Milwaukee Carpal Tunnel Doctor Accepts New Patients
Carpal tunnel release is a surgical procedure to treat carpal tunnel syndrome (CTS) of the wrist. CTS occurs as a result of the median nerve getting compressed in the carpal tunnel of the wrist. It is medically diagnosed. This is usually a slow-onset problem, and diagnosing CTS early is important to avoid permanent nerve damage. It is more common in women than men. Causes of CTS can be complex, with multiple factors that may contribute including heredity, age, and hormonal changes. Health conditions such as rheumatoid arthritis, hypothyroidism, or diabetes can all lead to carpal tunnel syndrome.
Other causes include:
- Swelling around the wrist from injuries
- Continual use of vibrating power tools
- Cyst or tumor existing in the wrist
- Poor ergonomic use of the wrists/hands
Wisconsin CTS Patients Treated by Dr. Gertel
Typically, patients report a tingling or burning or numbness and decreased sensitivity in the affected hand. Symptoms typically appear at night, progressing to be present during the day as well. The affected hand loses strength and dexterity, making everyday activities using the affected hand very difficult. Electrodiagnostic testing (EMG/NCV tests) administered by a neurologist are commonly done to confirm the diagnosis of CTS. Depending on the severity and symptoms and/or if non-operative treatments fail, then carpal tunnel release surgery may be necessary.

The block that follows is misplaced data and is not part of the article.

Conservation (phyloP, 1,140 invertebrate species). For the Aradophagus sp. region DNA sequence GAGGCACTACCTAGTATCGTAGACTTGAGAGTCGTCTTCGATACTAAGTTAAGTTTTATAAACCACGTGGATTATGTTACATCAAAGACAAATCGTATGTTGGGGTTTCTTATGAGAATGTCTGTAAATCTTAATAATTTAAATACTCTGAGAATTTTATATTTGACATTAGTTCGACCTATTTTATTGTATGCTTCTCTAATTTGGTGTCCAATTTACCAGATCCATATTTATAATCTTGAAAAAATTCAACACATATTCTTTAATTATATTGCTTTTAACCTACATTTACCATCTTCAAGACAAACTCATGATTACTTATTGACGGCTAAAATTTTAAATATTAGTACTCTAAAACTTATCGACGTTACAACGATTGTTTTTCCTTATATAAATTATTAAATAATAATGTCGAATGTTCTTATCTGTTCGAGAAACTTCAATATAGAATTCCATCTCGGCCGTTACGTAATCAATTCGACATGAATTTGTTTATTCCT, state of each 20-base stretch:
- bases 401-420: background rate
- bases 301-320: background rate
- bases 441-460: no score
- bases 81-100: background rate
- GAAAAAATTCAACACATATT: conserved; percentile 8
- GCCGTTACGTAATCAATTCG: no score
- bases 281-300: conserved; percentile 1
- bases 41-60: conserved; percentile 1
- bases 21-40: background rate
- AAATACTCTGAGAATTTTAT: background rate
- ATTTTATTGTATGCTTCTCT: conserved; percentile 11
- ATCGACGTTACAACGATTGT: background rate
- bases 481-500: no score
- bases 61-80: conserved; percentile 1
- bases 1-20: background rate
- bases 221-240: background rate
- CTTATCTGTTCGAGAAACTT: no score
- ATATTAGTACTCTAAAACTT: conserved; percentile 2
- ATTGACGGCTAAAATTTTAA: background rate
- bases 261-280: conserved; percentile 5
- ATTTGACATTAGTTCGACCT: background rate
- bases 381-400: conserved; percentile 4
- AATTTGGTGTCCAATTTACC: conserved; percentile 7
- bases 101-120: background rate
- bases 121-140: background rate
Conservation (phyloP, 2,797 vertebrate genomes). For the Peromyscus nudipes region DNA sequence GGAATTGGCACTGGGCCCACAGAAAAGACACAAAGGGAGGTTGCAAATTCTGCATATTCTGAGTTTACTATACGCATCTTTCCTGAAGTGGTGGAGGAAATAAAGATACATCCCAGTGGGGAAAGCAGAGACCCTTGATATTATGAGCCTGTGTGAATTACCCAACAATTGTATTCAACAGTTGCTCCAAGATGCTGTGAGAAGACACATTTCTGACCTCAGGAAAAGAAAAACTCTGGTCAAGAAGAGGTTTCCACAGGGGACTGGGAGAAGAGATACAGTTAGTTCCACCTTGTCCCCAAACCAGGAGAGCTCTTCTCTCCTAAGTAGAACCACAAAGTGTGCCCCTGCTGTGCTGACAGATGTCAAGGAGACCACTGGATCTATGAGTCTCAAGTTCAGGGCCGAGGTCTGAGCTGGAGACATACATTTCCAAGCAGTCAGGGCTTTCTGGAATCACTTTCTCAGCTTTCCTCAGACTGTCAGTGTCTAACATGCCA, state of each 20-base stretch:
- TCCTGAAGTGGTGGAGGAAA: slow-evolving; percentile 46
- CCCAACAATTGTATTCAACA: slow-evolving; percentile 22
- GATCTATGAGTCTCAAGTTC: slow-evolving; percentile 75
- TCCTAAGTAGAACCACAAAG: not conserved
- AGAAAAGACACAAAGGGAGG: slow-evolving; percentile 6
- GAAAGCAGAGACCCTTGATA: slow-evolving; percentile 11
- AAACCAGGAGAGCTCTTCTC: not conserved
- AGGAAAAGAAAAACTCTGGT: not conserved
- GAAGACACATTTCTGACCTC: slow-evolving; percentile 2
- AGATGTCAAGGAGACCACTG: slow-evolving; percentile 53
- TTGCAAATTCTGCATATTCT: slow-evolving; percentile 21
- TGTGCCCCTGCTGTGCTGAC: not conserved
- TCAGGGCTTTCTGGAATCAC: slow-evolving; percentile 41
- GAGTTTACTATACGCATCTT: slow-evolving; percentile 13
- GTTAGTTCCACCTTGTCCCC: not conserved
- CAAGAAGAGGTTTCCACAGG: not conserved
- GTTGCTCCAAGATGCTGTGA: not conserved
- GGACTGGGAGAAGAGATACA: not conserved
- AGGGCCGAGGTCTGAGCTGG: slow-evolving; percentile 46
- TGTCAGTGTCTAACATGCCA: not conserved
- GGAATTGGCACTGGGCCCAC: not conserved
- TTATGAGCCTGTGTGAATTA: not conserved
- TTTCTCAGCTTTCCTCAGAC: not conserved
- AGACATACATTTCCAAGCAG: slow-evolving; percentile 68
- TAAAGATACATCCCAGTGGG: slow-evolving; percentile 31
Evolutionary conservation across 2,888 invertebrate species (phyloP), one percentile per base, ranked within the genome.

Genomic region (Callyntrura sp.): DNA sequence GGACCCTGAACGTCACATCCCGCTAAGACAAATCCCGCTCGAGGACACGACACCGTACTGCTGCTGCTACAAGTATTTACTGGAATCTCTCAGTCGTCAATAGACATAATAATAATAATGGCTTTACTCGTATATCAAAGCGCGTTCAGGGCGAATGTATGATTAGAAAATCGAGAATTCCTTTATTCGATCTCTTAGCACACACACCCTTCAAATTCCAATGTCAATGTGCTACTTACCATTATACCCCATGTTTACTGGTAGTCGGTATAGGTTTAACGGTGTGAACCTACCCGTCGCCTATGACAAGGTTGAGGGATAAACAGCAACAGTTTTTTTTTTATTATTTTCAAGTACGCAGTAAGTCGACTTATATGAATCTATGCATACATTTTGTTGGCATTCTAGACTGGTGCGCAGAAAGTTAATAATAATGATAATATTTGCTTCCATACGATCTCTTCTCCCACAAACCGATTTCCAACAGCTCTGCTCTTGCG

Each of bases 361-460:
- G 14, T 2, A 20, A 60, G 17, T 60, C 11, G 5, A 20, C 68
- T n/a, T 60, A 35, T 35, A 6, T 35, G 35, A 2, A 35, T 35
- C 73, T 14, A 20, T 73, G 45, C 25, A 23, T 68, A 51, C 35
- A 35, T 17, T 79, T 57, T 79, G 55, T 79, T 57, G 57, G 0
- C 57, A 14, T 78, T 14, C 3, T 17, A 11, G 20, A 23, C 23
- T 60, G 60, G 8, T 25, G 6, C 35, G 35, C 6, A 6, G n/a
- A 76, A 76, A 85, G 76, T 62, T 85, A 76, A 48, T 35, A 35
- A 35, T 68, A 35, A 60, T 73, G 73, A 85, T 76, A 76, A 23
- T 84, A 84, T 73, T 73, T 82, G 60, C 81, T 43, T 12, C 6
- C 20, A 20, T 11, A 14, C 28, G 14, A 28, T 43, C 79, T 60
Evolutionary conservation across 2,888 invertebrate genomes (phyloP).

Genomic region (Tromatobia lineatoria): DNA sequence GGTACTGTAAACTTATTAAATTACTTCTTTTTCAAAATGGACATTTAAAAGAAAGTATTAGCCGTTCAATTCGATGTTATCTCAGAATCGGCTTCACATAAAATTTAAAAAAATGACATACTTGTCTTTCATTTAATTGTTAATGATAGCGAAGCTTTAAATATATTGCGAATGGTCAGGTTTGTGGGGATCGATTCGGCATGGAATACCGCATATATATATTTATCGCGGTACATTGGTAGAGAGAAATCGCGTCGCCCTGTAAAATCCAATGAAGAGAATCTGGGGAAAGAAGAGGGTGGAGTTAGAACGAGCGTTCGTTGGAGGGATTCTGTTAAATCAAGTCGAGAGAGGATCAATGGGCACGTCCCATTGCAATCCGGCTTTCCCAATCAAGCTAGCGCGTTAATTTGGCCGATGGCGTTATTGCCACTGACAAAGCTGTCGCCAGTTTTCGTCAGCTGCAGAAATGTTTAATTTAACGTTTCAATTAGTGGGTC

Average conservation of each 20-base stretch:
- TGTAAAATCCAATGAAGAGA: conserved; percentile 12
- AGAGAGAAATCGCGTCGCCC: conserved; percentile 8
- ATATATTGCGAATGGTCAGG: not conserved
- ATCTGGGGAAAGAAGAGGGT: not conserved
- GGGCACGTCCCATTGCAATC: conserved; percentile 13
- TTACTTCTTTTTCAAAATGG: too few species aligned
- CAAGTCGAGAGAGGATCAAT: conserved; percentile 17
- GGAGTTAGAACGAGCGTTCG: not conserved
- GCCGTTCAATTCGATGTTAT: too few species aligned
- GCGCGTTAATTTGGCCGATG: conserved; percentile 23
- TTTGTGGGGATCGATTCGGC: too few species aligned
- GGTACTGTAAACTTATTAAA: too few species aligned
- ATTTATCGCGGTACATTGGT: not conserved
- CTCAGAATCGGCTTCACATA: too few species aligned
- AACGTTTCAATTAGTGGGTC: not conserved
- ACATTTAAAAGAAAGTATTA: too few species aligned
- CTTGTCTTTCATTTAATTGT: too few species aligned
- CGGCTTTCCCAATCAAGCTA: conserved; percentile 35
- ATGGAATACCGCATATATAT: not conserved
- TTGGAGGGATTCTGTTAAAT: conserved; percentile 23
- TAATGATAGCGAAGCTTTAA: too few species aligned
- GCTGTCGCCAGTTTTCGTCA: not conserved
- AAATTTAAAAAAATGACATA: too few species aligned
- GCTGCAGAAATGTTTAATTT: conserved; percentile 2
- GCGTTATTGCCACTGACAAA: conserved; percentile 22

A carpal tunnel release is performed with direct visualization through a small incision. The transverse carpal ligament compressing over the underlying median nerve is released. Sutures are used to close the incision and your wrist will be placed in a splint and sling after surgery is completed. Surgery is done as an outpatient procedure (you are able to go home the same day).
There are always risks and benefits of surgery, and there are never any 100% guarantees regarding the outcome of surgery. Dr. Gertel’s goal is to minimize the risks and help guide you to the best path of recovery. A wrist support will be used for approximately 3-4 weeks after surgery. Rehabilitation with an occupational therapist may be done during your recovery. Recovery time after surgery may take up to 2-3 months depending on the physical demands of your job.